Look, I hate Bush. I hate most of the psychoic vengeful Republicans in the Senate right now. I am worried, beyond all sense of security, that Estrada has a personal agenda to further a conservative judicial policy which, according to most opinion polls in the country, generally contrasts the true desire of the nation. That said, do you all really think the Democrats are going to do anything about it? Why? Did the magic pixy dust suddenly wear off or something?

Even when the Democrats were in control of the Senate, you may have noticed that this is one of the most complacent governments in recent history. The Democrats have not publicly and openly filibustered anything in two years, and likewise Bush hasn't vetoed a single bill that's come to his desk. The biggest move Daschle made when in control was to block the nomination of Charles Pickering- who Bush has now re-nominated. I don't think a lot of you are willing to bet money that he's going to go down again, and you all know it.

I would be thrilled if Estrada doesn't get placed on the bench. But I would have been thrilled if John Ashcroft never became Attorney General, if the Democrats didn't vote for a massive tax cut, the Patriot Act, the "War on Terrorism," military action against Iraq, and so on and so on. I'm glad Atrios and others have this optimism, but I'm not optimistic, I'm insulted. I shouldn't have to remind my own party leaders what I stand for... they should be working for me.

I'm not trying to come off as some raving-liberal Naderite here, but I'm really sick of the Left mounting these futile campaigns to get the Moderates we're claiming to represent us to notice us. They haven't, and they won't. I am completely against the nomination of Miguel Esrada, but I have better things to do today than be ignored by my senator a twentieth time this year.


Oh dear lord not something about the cloned baby

A reader sent me this story, and I promise, the funny line in it is the only reason I'm talking about the freakin' Raelean baby. I don't want to talk about it, because I don't think anyone should be talking about it. I don't get how there are still four or five major news and media corporations in this country that still choose to do stories about these people. A cult claims to have a cloned child- I'm sorry, I believe they're up to two now- and after several weeks, they refuse in any way whatsoever to prove this. You know what that means? You stop reporting about it because you don't have anything new. I mean, Jesus! It's not like the cult had an affair with an intern that turned up dead. Now that's an eight-month news cycle. Really. Anyway, the article:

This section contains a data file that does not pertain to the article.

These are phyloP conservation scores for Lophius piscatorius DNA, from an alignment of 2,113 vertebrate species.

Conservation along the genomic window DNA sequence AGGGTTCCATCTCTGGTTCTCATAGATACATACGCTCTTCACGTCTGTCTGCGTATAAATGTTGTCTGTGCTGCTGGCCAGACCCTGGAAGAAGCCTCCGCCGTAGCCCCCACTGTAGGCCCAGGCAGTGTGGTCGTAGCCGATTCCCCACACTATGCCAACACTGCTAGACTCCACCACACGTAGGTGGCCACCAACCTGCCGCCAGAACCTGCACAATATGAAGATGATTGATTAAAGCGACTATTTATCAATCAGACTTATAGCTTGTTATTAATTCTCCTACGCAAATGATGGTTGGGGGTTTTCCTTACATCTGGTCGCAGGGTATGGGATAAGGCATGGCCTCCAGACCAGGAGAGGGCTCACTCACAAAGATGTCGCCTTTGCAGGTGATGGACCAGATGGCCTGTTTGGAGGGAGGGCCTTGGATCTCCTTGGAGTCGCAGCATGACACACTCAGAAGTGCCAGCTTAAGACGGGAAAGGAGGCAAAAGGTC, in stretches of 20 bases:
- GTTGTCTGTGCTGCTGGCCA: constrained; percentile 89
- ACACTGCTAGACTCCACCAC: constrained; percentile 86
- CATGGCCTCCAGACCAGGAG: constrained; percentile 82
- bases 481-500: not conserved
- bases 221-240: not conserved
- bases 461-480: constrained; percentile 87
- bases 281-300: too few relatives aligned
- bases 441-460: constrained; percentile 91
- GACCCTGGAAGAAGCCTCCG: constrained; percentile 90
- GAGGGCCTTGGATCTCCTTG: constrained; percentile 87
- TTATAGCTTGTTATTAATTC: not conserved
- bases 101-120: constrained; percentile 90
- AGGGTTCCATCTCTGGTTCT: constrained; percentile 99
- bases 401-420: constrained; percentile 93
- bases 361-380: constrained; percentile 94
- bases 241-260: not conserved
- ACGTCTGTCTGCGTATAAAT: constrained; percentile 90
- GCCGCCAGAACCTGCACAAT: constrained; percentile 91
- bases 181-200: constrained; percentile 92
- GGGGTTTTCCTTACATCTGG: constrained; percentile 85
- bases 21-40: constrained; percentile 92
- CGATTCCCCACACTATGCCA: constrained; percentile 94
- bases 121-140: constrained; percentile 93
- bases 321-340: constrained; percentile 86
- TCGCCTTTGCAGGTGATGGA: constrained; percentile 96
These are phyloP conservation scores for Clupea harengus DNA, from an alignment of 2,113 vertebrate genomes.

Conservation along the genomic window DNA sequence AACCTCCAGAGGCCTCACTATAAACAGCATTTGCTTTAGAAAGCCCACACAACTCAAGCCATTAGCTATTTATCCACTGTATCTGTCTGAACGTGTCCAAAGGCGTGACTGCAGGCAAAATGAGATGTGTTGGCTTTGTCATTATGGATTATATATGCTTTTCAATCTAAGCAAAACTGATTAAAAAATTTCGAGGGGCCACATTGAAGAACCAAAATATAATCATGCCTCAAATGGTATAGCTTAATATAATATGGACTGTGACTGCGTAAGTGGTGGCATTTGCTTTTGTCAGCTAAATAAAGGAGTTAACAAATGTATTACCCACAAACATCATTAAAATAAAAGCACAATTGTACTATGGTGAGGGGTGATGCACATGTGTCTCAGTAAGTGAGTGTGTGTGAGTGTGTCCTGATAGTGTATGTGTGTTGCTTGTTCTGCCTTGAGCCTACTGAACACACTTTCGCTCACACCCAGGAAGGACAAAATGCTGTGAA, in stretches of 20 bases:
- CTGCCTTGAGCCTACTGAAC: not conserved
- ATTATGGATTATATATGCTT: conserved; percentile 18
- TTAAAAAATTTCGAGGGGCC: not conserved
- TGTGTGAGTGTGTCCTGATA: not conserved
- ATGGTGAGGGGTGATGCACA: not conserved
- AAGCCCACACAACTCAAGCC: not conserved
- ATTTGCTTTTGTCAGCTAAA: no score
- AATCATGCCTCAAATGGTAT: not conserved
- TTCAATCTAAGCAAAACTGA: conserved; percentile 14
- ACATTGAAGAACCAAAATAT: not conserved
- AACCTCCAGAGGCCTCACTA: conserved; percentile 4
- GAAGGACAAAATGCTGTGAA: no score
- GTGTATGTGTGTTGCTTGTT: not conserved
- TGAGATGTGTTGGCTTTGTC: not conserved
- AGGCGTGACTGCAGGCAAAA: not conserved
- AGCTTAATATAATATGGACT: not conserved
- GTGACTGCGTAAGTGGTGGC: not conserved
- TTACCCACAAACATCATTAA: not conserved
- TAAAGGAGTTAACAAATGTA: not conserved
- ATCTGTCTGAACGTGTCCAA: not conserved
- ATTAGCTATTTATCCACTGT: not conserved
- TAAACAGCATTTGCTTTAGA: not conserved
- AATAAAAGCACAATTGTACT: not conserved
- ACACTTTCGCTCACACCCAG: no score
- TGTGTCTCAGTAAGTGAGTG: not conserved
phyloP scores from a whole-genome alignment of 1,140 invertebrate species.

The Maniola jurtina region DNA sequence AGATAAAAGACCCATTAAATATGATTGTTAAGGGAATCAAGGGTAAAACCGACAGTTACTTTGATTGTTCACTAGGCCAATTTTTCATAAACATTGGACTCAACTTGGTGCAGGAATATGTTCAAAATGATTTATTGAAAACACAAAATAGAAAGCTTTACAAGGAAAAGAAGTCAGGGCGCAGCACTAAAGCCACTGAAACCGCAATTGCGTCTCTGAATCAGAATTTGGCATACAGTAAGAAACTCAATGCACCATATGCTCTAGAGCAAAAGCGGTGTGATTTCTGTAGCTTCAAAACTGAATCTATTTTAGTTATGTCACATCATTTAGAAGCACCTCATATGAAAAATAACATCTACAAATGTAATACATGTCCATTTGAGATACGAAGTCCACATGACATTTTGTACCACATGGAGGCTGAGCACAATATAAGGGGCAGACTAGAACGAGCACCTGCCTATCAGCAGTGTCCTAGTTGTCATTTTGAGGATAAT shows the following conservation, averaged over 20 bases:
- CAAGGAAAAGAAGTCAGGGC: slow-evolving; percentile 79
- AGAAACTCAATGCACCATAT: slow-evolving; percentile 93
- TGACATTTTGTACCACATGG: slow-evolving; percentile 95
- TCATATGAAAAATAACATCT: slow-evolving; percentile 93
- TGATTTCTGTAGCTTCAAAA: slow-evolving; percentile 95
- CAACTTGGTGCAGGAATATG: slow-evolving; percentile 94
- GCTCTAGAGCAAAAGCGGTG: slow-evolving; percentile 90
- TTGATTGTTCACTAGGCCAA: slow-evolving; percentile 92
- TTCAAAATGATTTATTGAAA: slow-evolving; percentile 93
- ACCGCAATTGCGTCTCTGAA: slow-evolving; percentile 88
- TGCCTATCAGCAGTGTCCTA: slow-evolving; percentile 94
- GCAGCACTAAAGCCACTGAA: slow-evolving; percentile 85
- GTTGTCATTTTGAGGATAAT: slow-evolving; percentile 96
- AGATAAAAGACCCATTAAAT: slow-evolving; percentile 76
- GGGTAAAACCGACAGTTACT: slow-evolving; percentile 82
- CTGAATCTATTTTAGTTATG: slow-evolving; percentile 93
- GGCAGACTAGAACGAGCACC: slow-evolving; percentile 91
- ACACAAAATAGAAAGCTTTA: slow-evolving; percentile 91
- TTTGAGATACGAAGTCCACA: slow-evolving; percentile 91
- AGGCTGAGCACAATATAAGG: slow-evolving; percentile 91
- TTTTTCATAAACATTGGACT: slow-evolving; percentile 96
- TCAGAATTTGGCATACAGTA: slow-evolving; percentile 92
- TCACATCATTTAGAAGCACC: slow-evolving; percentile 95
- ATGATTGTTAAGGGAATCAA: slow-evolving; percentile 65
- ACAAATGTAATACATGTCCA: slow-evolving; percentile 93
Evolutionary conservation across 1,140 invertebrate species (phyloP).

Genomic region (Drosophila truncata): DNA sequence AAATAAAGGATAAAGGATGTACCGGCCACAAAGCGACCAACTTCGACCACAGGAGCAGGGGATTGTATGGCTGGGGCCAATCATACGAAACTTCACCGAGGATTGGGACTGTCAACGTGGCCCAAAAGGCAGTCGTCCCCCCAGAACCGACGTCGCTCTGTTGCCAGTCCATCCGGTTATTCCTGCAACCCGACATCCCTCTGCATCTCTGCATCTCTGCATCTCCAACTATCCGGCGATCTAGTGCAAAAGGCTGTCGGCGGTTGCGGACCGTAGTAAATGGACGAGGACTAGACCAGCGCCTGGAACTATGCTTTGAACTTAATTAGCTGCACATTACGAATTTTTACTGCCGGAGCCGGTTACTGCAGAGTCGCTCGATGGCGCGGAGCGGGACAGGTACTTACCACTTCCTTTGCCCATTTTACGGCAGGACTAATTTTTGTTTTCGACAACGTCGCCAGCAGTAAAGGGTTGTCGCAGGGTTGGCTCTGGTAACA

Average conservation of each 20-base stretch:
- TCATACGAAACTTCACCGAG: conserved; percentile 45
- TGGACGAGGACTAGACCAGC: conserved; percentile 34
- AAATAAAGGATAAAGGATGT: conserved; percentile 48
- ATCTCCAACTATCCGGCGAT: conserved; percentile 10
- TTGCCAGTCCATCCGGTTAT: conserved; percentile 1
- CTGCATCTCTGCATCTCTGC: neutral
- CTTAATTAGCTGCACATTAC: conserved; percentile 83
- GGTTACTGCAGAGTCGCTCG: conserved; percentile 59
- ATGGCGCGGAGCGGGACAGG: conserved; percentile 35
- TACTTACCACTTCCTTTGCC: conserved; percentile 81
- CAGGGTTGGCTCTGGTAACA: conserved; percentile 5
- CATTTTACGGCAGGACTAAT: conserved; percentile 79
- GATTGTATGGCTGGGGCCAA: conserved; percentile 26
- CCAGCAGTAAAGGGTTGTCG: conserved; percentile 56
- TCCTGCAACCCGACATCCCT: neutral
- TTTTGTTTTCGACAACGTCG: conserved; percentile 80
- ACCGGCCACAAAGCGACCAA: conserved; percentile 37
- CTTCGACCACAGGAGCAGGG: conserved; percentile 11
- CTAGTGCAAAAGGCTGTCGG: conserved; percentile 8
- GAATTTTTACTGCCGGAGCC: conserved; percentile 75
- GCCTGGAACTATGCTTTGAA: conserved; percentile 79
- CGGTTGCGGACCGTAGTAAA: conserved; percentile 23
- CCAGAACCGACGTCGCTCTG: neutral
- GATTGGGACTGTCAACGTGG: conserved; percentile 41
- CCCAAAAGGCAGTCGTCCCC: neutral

The baby girl alleged to be the first human clone is in hiding with her parents in Israel for fear that U.S. authorities would separate them, an Israeli spokesman for the religious sect behind the cloning claims said Thursday.

Clonaid chief Brigitte Boisselier has said the baby was cloned from an American woman, who remains unidentified. On Wednesday, she testified in a Florida court that the baby exists and is now in Israel.

The religious sect behind Clonaid, a group called the Raelians, believes life on Earth was created by space aliens.